The Quotations Bible Study:
Series I: The Person of Jesus
Appendix: Suggestions as to
answers to the study questions
Week 2. Unto Generations:
the Magnificat of Mary
- For one's "horn [to be] lifted high" (1 Sam. 2:1) is an idiom that occurs several times in the Bible, and it may mean that one's strength is displayed or increased in or by the LORD. Another possible understanding is that one's honor or prestige is increased. How are either of these true for Hannah? Hannah's strength as a bearer of children was certainly uplifted. In a similar way, her honor or prestige in the family was also uplifted, as she no longer had to bear the jibes from Peninnah. Her more general enemy is failure. The LORD has saved her from childlessness.
- The mention of enemies strikes a militant tone. Who are Hannah's enemies? (1 Sam. 2:1) Her immediate enemy is the other wife, Peninnah, who had been making life miserable for her.
- God is compared to a rock for the sake of what characteristic? (1 Sam. 2:2) Where else is God compared to a rock? There was the rock at Horeb, from which water flowed when Moses struck it. Paul claims that the rock is Christ (1 Cor. 10:4). Other similes are found in Ps. 18:2; 28:1; 31:2, etc.
- Which does God pay attention to, talk or actions? (1 Sam. 2:3) Whose proud talk and arrogance might Hannah have been thinking about? The LORD weighs action, not talk. Hannah may have been thinking about the arrogant talk of the fruitful Peninnah.
- In 1 Sam. 2:4-8, Hannah's Song turns to the mighty acts of God. A main theme of this passage is "reversal of fortune." What are six pairs of conditions that are contrasted, for instance, in 1 Sam. 2:4, strength in war vs. the stumbling warriors?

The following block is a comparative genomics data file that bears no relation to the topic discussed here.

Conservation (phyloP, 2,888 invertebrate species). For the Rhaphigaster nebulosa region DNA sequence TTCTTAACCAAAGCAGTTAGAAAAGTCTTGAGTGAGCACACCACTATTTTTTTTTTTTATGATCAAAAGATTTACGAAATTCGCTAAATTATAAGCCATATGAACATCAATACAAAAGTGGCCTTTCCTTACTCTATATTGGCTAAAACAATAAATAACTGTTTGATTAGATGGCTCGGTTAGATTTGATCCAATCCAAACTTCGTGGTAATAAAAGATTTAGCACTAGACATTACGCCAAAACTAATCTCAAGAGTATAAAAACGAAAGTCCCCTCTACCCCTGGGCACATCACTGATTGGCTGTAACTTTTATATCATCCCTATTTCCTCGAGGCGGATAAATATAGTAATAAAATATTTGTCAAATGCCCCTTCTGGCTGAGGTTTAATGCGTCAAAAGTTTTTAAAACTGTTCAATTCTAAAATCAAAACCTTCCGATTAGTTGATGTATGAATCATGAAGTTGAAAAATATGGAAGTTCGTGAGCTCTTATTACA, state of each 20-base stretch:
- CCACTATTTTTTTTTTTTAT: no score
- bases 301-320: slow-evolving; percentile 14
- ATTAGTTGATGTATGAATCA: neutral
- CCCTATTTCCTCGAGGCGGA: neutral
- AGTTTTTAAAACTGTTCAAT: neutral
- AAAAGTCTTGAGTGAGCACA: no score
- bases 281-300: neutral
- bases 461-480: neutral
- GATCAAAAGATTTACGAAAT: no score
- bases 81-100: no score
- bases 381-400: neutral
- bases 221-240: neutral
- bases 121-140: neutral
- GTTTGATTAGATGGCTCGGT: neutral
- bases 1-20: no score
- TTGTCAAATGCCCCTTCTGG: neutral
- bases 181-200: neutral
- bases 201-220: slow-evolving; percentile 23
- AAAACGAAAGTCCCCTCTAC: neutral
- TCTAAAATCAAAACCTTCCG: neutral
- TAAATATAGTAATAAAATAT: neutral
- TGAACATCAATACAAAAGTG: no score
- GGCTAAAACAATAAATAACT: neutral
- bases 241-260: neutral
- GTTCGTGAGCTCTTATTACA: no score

- Where can the same kind of reversal be found in the New Testament? (Matthew 5:5) Throughout the Sermon on the Mount, particularly in places like, "Blessed are the meek, for they will inherit the earth."
- What are the "foundations of the earth"? (1 Sam. 2:8) This might mean, "the laws of creation." What it certainly affirms is God's complete sovereignty.
- What does "guard the feet of his saints" mean? (1 Sam. 2:9) Probably, this means to keep them from any danger, and particularly to keep them from walking in sinful ways.
- If "it is not by strength that one prevails," then how? (1 Sam. 2:9, 10) By the being on the side of the LORD.
- In 1 Sam. 2:10, Hannah's Song mentions the LORD's king. Who is that? (1 Sam. 2:10) Jesus.
- The opening lines, in which Mary exalts the Lord, are a response to what recent events? (Luke 1:31, 36, 42-45) The news that Mary will bear the Messiah, confirmed by her cousin Elizabeth.
- Why does Mary consider her state "humble"? (Luke 1:26,27) Mary was a young woman engaged to be married, who lived in a country village far from Jerusalem. With little experience and education, she undoubtedly thought of herself as humble. This is not to suggest that Mary was not of extraordinary character.
- Why will Mary be considered blessed? (Luke 1:32,33) Her child will be the all-powerful Messiah, seated on the throne of David forever.
- What is God's mercy, extended from one generation to the next conditioned on? (Luke 1:50) The forgiveness of sins.
- In Mary's recital of the mighty acts of God, a main theme of the passage is "reversal of fortune." What are three conditions that are contrasted, for instance, in Matt. 1:51, scattering those who are proud? (Luke 1:51-3) He has scattered the proud; He has put down the mighty, while exalting the lowly; and He has fed the hungry, while sending the rich away from the table without food.
- At the end of Mary's Song, she speaks of God's mercy to Abraham and his descendants, helping Israel. On what basis has God done this? (Luke 1:54,55) Purely on the basis of His mercy and His promise.
- What are the similarities and common themes between the Song of Hannah and the Song of Mary? Both were sung by women upon the event of a miraculous childbirth (though of different kinds) in a hymn of thanks and praise. They use similar words and ideas in many places.
- What are the differences? Mary's repeated references to mercy strike a different tone compared to Hannah, with her victory theme. Hannah looked forward to a kingship foretold but not yet materialized. Mary, on the other hand, actually experienced the coming king and saw in that event the mercy of God in action, in and through her very body.
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